Much will certainly change in the world of U.S. foreign policy when Joe Biden enters the White House. There will be a more measured tone, and less reliance upon Twitter to announce U.S. policy. Trump is brusque, as illustrated by the way he shoved aside Montenegro’s Prime Minister Dusko Markovic at the 2017 NATO meeting; Biden might not push and shove his way to the front of the group, but his silvery smile will camouflage as ruthless a set of aims. On foreign policy, Biden will appear to be different from Trump, but the broad outlines of their policy will be identical.
by Vijay Prashad
Part 4 - Cold War on China Looms
Since 2015, not one U.S. Silicon Valley CEO has made a robust statement for comity between the United States and China. Apple’s Tim Cook held a meeting with Trump in August 2019 merely to allow Apple to better compete with Samsung, which was not hit by the U.S. tariffs. There was no broad statement about Trump’s “trade war,” with which Cook seemed quite pleased.
Silicon Valley firms know that on certain technological developments—such as 5G, robotics, GPS, and soon microchips—Chinese firms have clearly produced next-generation technologies, and in many cases have leapfrogged over their U.S. counterparts.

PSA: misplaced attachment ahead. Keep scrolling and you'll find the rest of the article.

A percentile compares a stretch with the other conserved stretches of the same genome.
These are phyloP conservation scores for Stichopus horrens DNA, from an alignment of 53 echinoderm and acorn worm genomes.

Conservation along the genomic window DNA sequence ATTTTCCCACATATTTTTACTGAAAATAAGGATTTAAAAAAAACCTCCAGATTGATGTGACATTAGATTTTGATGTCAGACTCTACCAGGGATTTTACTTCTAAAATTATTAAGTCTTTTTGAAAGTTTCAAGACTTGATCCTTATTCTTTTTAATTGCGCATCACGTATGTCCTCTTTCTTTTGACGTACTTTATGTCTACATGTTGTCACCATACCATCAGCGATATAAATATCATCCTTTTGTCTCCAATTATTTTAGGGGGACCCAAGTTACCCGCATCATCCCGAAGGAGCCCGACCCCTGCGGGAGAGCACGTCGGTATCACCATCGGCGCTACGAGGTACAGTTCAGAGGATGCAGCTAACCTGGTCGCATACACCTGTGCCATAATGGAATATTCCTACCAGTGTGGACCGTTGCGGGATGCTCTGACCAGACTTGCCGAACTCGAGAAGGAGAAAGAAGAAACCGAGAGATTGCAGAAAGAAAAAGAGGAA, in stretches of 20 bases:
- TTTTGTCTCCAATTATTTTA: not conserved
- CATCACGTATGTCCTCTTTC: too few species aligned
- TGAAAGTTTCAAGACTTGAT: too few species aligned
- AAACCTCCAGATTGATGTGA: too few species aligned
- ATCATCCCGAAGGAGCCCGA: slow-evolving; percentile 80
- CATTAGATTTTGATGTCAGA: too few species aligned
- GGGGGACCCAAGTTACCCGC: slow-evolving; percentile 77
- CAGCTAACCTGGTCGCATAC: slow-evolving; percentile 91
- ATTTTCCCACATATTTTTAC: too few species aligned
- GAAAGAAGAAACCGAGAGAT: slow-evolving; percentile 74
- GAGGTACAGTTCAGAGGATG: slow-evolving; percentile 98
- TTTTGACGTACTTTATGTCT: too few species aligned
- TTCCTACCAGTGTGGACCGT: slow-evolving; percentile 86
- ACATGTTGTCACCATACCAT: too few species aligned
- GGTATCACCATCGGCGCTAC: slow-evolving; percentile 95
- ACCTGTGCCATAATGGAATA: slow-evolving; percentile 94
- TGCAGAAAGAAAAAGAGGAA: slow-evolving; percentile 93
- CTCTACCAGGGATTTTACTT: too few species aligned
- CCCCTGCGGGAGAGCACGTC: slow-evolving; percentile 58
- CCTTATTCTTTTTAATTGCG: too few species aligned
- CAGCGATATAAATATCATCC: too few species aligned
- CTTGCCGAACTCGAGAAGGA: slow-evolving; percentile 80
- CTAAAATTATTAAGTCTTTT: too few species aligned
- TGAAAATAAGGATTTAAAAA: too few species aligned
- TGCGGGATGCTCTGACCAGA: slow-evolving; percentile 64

Silicon Valley companies are quite happy for the U.S. government to put the entire weight of the state against Chinese firms. This includes using the security apparatus to accuse Huawei of being involved in Chinese government espionage. It is a curiosity that none of the Silicon Valley firms worry about privacy per se, because—according to the Edward Snowden revelations—the National Security Agency uses the PRISM program to collect data freely from Silicon Valley internet firms; but the U.S. uses the privacy and espionage arguments to try to hurt Chinese tech firms and protect the intellectual property and market advantages of Silicon Valley.
Since this is the real cause of the trade war, there is every likelihood—and Biden has said so—that a Biden administration would continue to prosecute the trade war.
In 2013, the Chinese government set up the One Belt, One Road (now Belt and Road Initiative, or BRI) to extend its commercial links across the world. The Obama administration responded in 2015 with the Trans-Pacific Partnership (TPP), a platform to break China’s commercial ties along the Pacific Rim. Trump jettisoned the TPP and went for a more direct trade war.
To counter the trillions of dollars that China will mobilize for the BRI, the United States used the Millennium Challenge Corporation (set up in 2004) and América Crece (2019) to funnel billions of dollars to countries in Africa, Asia, and Latin America. All of this is a desperate attempt to undermine China and maintain U.S. primacy.
The United States is not yet prepared to acknowledge the changed world situation. This will take time. Short of that, it is important for people to speak up against an escalation of hostilities.